Baptism is the gateway to the other sacraments and God’s most beautiful and magnificent gift. Through Baptism we are freed from sin and reborn as children of God. Parents are encouraged to take care that their children are baptised. For a child to be baptised the church expects that there is a well founded hope that the child will be brought up in the Catholic Faith.
- One of the parents/guardian must be a baptised catholic.
- Your family must live within the parish boundary to have their child/children baptised at St Lawrence’s.
- If this is not the case you need to speak with your own parish priest to arrange the baptism at your parish church. OR
- If there is a special reason that you want your child/children baptised at St Lawrence’s – i.e. you were baptised or married at St Lawrence, then you will need to obtain a letter of permission from your parish priest.
2. Forms to complete
- Please complete the forms which can be obtained from the Parish Priest
- A parent or guardian must produce their own Baptism Certificate and attach it to the child’s Baptism application form.
- At least one of the Godparents of the child to be baptised must be a Baptised and Confirmed Catholic and over the age of 16.
4. Baptism Preparation Sessions
- Parents and guardians are required to attend two Baptism Preparation Sessions before the child’s baptism. The sessions last approximately one hour each.
- You are encouraged to leave the child to be baptised at home.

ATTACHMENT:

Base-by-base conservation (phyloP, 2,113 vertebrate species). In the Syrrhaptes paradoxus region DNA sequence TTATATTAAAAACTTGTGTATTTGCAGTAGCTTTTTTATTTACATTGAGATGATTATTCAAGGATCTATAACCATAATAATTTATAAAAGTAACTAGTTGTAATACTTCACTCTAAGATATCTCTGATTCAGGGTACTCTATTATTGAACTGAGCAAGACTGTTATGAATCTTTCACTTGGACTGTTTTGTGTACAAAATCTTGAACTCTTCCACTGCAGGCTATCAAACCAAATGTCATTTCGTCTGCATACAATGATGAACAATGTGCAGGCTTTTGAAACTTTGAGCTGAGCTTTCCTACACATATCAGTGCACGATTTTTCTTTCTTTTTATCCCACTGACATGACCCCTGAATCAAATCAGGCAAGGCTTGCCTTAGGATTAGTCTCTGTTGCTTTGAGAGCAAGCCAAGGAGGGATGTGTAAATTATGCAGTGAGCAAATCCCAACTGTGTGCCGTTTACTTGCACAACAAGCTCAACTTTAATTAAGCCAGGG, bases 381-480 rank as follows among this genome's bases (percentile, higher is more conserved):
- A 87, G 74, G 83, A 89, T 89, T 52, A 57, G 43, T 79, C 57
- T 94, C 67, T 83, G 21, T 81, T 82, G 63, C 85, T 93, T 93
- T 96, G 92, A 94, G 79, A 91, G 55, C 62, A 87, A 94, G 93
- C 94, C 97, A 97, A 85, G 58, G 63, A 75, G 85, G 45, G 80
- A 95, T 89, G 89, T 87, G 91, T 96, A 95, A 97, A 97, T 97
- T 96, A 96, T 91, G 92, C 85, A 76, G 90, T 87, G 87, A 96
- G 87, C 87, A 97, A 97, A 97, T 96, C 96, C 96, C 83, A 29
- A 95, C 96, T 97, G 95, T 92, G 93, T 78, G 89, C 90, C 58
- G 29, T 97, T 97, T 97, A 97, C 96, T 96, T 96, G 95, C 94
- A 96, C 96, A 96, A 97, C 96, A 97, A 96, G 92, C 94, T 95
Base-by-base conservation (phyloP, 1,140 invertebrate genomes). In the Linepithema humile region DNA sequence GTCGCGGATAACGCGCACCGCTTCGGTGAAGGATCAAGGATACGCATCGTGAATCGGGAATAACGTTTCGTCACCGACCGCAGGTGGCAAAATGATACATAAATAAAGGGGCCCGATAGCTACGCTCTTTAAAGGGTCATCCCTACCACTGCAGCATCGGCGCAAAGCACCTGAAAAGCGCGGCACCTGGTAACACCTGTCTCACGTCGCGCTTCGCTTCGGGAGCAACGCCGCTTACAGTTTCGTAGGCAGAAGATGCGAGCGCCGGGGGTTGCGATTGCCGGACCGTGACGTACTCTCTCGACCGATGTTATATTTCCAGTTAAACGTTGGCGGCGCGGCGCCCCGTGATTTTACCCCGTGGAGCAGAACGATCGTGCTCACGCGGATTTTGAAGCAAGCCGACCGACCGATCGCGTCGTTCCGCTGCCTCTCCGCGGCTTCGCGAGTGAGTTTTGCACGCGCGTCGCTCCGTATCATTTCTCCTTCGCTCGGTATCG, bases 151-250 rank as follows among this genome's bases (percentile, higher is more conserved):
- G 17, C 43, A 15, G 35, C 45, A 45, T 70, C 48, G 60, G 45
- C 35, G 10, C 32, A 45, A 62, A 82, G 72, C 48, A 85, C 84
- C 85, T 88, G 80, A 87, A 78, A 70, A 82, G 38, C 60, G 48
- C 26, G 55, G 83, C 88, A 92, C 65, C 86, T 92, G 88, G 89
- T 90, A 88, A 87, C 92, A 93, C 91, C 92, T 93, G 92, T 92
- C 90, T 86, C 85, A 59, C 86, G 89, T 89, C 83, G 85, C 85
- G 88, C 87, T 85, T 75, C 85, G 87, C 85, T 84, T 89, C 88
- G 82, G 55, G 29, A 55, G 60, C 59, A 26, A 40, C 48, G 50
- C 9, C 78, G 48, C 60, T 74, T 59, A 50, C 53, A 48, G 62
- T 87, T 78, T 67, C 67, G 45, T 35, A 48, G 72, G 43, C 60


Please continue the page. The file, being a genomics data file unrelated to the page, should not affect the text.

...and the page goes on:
- The next dates for Preparation are announced via the Sunday Parish Newsletter.
5. The Welcoming
- The Sunday before the Baptism, you and your child will be formally welcomed by the community at one of the Masses on Sunday.
- At the welcoming Mass, please sit near the front in the main aisle, so you are near at hand when called forward.
6. The day of the Baptism
- Please bring a white garment for the child.
- St Lawrence will provide a baptismal candle.
7. What does the Church teach about the Sacrament of Baptism?
This sacrament is called Baptism, after the central rite by which it is carried out: to baptise (Greek baptizein) means to “plunge” or “immerse”; the “plunge” into the water symbolises the catechumen’s burial into Christ’s death, from which he rises up by resurrection with him, as “a new creature.”
This sacrament is also called “the washing of regeneration and renewal by the Holy Spirit,” for it signifies and actually brings about the birth of water and the Spirit without which no one “can enter the kingdom of God.”
“This bath is called enlightenment, because those who receive this [catechetical] instruction are enlightened in their understanding . . . .” Having received in Baptism the Word, “the true light that enlightens every man,” the person baptized has been “enlightened,” he becomes a “son of light,” indeed, he becomes “light” himself.